Copyright

Motion Film and Video (video tape, DVDs, reel to reel...)

In relation to copyright, motion film and video content includes any media which embodies visual images capable of being shown as a moving picture. It also includes the sounds embodied in a sound track associated with such visual images.

Playing DVDs or online video content in a lecture or tutorial

You can play commercially released video content in a class/lecture context provided that:

  • you have not entered an agreement to the contrary (e.g a video rental agreement which only allows personal use)

  • the people in the audience or class (staff and students) are giving or receiving instruction (ie educational purposes)

  • no admission fee is charged

  • if the lecture is recorded, the video content played is not included in the recording

Any performances for which an admission fee is charged, or where members of the public attend, will require the permission of the copyright owner, and usually the payment of a royalty.

Copying or communicating video content

In many circumstances you cannot copy or communicate video content for teaching purposes unless you have permission from the copyright owner or rights holder. Students and researchers have separate exceptions to infringement that they may be able to rely upon to copy and communicate video content under the fair dealing provisions of the Copyright Act.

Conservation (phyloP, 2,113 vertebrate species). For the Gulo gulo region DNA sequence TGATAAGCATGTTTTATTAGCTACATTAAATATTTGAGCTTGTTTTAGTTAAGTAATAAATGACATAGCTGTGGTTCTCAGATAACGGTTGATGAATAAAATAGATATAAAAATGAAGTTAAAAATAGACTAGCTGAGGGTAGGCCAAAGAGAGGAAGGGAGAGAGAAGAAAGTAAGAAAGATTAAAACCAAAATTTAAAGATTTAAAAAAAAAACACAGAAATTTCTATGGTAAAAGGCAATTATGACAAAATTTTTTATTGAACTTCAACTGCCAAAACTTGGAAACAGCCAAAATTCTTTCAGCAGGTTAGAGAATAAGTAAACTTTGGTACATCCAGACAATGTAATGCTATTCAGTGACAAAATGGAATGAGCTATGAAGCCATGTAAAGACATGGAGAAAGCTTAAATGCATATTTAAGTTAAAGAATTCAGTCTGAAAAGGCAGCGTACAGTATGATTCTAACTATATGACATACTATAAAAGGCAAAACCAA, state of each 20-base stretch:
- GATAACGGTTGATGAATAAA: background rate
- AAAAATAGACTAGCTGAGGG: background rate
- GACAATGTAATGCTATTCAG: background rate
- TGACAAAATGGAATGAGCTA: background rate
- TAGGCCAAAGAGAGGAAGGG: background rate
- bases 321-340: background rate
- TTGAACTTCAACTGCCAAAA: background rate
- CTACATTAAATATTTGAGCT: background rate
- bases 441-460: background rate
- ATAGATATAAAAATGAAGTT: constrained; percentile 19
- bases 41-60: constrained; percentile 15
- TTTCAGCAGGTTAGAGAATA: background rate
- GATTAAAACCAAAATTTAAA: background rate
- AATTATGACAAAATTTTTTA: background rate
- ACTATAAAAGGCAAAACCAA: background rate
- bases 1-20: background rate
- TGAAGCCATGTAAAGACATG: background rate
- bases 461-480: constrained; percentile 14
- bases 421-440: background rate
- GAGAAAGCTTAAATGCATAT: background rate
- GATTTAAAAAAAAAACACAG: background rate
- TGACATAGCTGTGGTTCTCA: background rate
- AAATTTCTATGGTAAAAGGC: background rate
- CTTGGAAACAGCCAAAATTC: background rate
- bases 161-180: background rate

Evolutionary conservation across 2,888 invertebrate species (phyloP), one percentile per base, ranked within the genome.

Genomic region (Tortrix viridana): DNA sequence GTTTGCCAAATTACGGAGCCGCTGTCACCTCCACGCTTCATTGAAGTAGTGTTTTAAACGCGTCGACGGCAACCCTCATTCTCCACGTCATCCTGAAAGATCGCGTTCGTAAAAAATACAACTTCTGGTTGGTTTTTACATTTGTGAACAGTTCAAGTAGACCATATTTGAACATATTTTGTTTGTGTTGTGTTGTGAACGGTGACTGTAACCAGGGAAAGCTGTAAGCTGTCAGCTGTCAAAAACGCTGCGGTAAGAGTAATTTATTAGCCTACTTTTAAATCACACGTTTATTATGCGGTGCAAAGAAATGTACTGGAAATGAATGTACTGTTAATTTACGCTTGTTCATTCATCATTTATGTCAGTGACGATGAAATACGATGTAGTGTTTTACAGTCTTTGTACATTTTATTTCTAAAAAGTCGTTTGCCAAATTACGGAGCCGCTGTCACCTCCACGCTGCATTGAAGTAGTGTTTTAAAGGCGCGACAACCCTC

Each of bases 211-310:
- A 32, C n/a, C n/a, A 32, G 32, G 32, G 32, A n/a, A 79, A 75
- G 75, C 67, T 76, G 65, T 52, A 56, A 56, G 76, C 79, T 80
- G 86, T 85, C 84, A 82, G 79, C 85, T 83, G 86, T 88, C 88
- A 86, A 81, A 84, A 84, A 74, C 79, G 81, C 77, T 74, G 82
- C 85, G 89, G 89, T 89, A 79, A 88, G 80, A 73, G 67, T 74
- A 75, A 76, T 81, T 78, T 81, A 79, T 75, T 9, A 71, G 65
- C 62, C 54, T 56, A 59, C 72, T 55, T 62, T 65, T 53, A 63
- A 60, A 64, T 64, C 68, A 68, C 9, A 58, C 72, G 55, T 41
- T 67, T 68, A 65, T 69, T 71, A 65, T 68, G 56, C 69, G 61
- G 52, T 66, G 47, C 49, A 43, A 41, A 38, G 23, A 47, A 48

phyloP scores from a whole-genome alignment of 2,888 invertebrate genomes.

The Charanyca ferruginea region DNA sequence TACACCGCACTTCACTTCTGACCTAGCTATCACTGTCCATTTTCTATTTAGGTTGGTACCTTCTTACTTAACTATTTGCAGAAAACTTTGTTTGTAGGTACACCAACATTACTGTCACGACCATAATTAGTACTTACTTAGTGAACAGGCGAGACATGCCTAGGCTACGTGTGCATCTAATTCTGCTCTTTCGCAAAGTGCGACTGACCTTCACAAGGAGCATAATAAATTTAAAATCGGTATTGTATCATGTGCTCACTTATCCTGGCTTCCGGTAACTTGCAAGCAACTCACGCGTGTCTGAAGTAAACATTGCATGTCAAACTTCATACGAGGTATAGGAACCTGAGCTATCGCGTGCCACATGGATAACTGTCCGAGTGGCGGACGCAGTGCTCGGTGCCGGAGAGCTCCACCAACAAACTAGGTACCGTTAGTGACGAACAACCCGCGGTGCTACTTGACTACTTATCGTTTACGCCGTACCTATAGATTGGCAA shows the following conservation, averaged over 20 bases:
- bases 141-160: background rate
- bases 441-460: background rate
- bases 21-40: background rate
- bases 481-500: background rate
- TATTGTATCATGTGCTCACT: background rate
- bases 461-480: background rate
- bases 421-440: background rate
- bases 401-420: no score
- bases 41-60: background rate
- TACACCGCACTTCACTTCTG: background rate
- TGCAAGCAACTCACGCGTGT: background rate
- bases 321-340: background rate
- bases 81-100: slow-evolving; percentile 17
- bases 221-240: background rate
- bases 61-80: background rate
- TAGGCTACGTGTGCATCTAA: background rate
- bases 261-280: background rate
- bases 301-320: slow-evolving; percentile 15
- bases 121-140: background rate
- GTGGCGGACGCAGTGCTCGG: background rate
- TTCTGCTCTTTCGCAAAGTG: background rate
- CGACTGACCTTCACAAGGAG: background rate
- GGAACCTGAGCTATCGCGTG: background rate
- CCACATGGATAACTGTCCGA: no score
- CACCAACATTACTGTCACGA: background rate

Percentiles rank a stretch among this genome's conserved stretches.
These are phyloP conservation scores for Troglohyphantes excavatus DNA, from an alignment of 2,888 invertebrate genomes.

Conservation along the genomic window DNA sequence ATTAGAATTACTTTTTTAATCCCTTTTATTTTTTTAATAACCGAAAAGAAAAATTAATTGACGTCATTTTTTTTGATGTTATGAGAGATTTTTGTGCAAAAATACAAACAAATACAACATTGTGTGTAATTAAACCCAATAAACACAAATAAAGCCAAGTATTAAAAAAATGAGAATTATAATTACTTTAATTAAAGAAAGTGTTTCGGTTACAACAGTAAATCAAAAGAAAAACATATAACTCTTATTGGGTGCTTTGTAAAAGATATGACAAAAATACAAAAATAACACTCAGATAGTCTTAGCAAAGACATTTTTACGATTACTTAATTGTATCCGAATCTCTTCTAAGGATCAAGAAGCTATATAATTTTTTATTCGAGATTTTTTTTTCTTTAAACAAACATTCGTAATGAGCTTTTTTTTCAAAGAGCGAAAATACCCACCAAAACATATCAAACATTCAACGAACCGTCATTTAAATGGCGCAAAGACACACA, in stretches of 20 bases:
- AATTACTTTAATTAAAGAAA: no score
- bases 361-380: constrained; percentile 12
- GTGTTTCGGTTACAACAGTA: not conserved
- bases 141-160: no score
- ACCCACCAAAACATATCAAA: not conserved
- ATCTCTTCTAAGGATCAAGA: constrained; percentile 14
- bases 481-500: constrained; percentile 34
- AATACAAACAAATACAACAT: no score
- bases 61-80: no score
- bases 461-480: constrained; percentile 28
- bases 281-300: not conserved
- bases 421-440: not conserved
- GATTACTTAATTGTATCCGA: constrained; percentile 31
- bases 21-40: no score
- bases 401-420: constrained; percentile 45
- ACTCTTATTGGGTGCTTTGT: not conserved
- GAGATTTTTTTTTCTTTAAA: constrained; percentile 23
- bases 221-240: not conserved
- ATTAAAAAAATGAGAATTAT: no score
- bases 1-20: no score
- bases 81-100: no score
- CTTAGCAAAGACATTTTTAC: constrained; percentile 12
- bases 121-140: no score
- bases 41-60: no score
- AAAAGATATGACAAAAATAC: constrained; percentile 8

In very limited circumstances it may be possible to copy and communicate video content for educational purposes under the flexible dealing provision (s200AB) of the Copyright Act. Format shifting due to technological obsolescence (i.e. converting VHS to DVD as we do not have any VHS players) is one example where the University may - under certain conditions - be able to rely upon s200AB. For further information please contact the University's Copyright Officer.

Embedding and copying YouTube content

Generally there is an implied licence to embed a YouTube video on another website where the uploader provides an embed script. However, an uploader may disable this functionality and in such cases embedding is discouraged. More information about embedding YouTube content is available on the YouTube website.

The YouTube terms of use states that you should not copy (i.e. download) YouTube content unless this functionality is provided by YouTube for the particular video content. For further information you should refer to YouTube's terms of use.

TV and Radio Broadcasts

The University of Tasmania holds a statutory (Screenrights) licence allowing UTAS staff to copy and communicate free to air and subscription broadcast material. This include podcasts provided by the broadcaster which contain broadcast material. Please visit the Broadcasts web page for more information.